Saturday, July 27, 2013

Totus Tuus

My ten-year old daughter, Molly, finished up a week of "Totus Tuus" at St. Andrew's on Friday.  Totus Tuus, besides being Pope John Paul II's motto "Totally Yours," is a week long program in parishes lead by college students and seminarians geared towards elementary and middle school students.  I think a lot of people would compare it to a Vacation Bible School type of thing---but Catholic.  

I might be speaking out of turn.  I don't have much experience with Vacation Bible School but what I've seen is that it is basically the same program as the Methodist or the Christian Church down the street---same characters, same songs, same skits etc, etc, etc.  And I'm not taking anything away from the volunteers that help put on the VBS programs.  I know they work very hard and do it out of love for the kids.  My question is for those who do the programming.  Why do we have to rip something off from the Protestants when we have such a deep and rich faith that really goes unexplored at a typical VBS program.

My daughter came home every day talking about the different saint they learned about or a different sacrament.  She went to to mass everyday and even went to adoration.   My daughter, who is only ten years old, was looking up Padre Pio on the internet so that she could learn more about him.  I didn't see her bringing home a bunch of crafts or practicing songs (although they did do some crafts and did sing songs).   We didn't have to wash her t-shirt every night so that she would be color coded for her age group.  It didn't feel like a big production.  It was catechesis. It was evangelization.  It was fun.  

I think our children have been underestimated and have been spoon fed this vanilla "Jesus Loves Me, This I Know, For the Bible Tells me So" education for too long.  And that is fine for pre-schoolers but really down plays what our elementary and middle school kids are capable of.  My daugher, who loves to escape into books and enjoys Harry Potter and Doctor Who and all types of fantasy came home every day talking about her faith.   Our kids should be challenged and not dumbed down.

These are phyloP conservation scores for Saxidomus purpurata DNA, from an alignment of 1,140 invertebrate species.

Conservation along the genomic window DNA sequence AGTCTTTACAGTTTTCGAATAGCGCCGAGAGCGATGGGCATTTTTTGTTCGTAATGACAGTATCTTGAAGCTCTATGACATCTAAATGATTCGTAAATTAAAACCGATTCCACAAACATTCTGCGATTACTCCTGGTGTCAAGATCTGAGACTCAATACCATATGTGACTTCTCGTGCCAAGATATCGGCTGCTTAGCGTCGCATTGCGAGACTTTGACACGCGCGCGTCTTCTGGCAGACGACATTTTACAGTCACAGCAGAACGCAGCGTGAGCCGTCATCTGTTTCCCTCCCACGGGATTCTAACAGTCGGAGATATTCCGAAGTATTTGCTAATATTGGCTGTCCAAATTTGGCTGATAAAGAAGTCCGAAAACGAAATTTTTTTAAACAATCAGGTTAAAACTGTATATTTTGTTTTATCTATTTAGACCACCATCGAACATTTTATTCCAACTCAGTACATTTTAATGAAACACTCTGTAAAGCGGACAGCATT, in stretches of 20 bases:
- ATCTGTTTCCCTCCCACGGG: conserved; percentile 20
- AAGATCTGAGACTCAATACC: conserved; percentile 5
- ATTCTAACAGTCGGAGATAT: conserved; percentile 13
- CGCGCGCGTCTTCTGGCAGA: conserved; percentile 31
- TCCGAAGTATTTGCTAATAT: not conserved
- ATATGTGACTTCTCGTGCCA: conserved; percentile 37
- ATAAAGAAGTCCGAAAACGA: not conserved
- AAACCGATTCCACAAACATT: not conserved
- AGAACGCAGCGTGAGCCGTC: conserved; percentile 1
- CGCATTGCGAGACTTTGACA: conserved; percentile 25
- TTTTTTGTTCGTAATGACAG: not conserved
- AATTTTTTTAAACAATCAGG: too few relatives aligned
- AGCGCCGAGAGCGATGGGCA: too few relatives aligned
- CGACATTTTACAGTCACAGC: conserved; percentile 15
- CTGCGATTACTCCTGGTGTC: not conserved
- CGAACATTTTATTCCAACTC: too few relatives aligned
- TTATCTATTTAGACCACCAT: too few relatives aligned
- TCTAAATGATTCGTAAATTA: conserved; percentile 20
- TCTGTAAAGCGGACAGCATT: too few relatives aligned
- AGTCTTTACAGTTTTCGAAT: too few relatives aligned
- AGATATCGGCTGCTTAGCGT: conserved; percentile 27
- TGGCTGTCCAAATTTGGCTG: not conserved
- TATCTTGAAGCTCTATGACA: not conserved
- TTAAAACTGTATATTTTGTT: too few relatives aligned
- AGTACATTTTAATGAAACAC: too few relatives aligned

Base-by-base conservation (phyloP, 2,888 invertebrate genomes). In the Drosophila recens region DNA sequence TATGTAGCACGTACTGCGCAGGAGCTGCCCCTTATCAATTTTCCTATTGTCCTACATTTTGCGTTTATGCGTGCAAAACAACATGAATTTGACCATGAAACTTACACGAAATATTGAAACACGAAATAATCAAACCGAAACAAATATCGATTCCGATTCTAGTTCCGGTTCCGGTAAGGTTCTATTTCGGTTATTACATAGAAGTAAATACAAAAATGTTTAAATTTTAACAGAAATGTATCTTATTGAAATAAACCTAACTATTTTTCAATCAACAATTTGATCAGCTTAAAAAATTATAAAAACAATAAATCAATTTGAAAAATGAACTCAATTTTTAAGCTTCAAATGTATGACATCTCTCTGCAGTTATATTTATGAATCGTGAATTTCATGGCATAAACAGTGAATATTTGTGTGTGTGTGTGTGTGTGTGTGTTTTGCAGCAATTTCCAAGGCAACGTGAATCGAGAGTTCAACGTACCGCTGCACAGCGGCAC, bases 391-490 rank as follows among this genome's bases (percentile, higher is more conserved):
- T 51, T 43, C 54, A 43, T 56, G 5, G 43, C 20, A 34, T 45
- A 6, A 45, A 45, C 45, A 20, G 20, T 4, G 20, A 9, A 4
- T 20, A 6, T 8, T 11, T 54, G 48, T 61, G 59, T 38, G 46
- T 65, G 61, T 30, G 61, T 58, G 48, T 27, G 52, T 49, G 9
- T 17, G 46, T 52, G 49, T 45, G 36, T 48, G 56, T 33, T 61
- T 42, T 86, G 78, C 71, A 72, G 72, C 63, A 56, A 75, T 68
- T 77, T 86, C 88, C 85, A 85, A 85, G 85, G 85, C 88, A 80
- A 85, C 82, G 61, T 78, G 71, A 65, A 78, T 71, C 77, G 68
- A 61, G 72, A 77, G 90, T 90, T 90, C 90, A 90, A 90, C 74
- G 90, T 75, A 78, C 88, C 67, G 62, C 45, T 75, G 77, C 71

I believe more programs should be like Totus Tuus and centered around the Eucharist and the sacraments and Mary and the saints instead of focusing on some cartoon characters and sing-along songs.  Unfortunately, I don't see things going in that direction.  I see them going in the wrong direction where middle school programs are blended together with the elementary programs and the elementary programs are dumbed down even more.  And that's just wrong.  Because you'll never bring middle schoolers to their faith by treating them like children.


  1. Totus Tuus is the best thing ever for Catholic kids. I love the program every year. This year we didn't participate since this week is kind of a special week in our family and we were taking time off work and just having time as a family. But my kids will be back to it next year for sure. So glad Molly had fun!!!

  2. I hadn't heard of the program but then again our first child isn't due to arrive into this world until September so I wouldn't have had any reason to really know about it, I do however understand what your point is.

    I think for so long the Catholic church had kind of ignored really teaching its people about why we do what we do, and where those teachings come from, and learning the Bible. The Protestant churches however have been really good and very successful with many of these points for a long time.

    I have noticed in the past 10 maybe 15 years (I'm 31) this sudden change in the Catholic church that I am very excited about and that change is the sudden appearance of many programs at a lot of different levels that have really started to explore the faith, use the bible and teach everyone why we are Catholic, why we do the things that we do, and where our teachings come from. While it is a great change and I think can bring our people closer to God I also agree with your observation that sometimes these programs seem very bland and over simplified. They don't draw on the rich history and teaching of the church. Yes a middle schooler may not be able to read the Summa and understand it, heck even I don't always get what St Thomas is saying, however I think that we can incorporate these people and their teachings at a level that is appropriate and draw more upon our reach history that spans millenia and lots of of subjects and topics.